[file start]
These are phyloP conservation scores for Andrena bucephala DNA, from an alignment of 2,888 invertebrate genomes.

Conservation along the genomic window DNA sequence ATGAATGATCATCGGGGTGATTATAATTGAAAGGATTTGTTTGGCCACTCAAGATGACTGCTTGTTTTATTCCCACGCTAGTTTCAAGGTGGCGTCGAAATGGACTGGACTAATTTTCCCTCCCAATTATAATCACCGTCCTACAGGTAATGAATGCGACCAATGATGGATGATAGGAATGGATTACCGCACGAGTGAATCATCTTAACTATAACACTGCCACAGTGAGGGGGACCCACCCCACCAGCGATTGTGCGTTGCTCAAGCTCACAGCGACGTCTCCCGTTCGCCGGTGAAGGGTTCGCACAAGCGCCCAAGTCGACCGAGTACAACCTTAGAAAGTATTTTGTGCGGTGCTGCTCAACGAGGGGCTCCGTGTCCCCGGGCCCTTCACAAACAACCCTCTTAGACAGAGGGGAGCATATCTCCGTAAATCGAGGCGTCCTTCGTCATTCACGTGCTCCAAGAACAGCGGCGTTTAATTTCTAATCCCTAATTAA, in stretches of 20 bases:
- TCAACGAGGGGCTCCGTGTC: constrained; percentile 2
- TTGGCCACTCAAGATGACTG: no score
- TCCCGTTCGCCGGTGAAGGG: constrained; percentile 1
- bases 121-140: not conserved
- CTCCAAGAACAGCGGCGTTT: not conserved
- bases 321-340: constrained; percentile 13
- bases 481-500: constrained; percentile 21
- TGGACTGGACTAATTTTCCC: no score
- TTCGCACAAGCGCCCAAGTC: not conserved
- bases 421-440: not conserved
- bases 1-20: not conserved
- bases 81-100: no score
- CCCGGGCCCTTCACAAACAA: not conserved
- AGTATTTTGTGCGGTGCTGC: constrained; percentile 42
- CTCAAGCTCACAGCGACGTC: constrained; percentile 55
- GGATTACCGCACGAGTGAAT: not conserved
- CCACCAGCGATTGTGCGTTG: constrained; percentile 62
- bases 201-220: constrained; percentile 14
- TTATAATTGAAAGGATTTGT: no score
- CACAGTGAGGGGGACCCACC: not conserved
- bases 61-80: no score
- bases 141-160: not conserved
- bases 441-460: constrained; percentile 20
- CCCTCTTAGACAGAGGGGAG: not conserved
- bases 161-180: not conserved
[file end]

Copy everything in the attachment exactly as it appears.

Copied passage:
These are phyloP conservation scores for Andrena bucephala DNA, from an alignment of 2,888 invertebrate genomes.

Conservation along the genomic window DNA sequence ATGAATGATCATCGGGGTGATTATAATTGAAAGGATTTGTTTGGCCACTCAAGATGACTGCTTGTTTTATTCCCACGCTAGTTTCAAGGTGGCGTCGAAATGGACTGGACTAATTTTCCCTCCCAATTATAATCACCGTCCTACAGGTAATGAATGCGACCAATGATGGATGATAGGAATGGATTACCGCACGAGTGAATCATCTTAACTATAACACTGCCACAGTGAGGGGGACCCACCCCACCAGCGATTGTGCGTTGCTCAAGCTCACAGCGACGTCTCCCGTTCGCCGGTGAAGGGTTCGCACAAGCGCCCAAGTCGACCGAGTACAACCTTAGAAAGTATTTTGTGCGGTGCTGCTCAACGAGGGGCTCCGTGTCCCCGGGCCCTTCACAAACAACCCTCTTAGACAGAGGGGAGCATATCTCCGTAAATCGAGGCGTCCTTCGTCATTCACGTGCTCCAAGAACAGCGGCGTTTAATTTCTAATCCCTAATTAA, in stretches of 20 bases:
- TCAACGAGGGGCTCCGTGTC: constrained; percentile 2
- TTGGCCACTCAAGATGACTG: no score
- TCCCGTTCGCCGGTGAAGGG: constrained; percentile 1
- bases 121-140: not conserved
- CTCCAAGAACAGCGGCGTTT: not conserved
- bases 321-340: constrained; percentile 13
- bases 481-500: constrained; percentile 21
- TGGACTGGACTAATTTTCCC: no score
- TTCGCACAAGCGCCCAAGTC: not conserved
- bases 421-440: not conserved
- bases 1-20: not conserved
- bases 81-100: no score
- CCCGGGCCCTTCACAAACAA: not conserved
- AGTATTTTGTGCGGTGCTGC: constrained; percentile 42
- CTCAAGCTCACAGCGACGTC: constrained; percentile 55
- GGATTACCGCACGAGTGAAT: not conserved
- CCACCAGCGATTGTGCGTTG: constrained; percentile 62
- bases 201-220: constrained; percentile 14
- TTATAATTGAAAGGATTTGT: no score
- CACAGTGAGGGGGACCCACC: not conserved
- bases 61-80: no score
- bases 141-160: not conserved
- bases 441-460: constrained; percentile 20
- CCCTCTTAGACAGAGGGGAG: not conserved
- bases 161-180: not conserved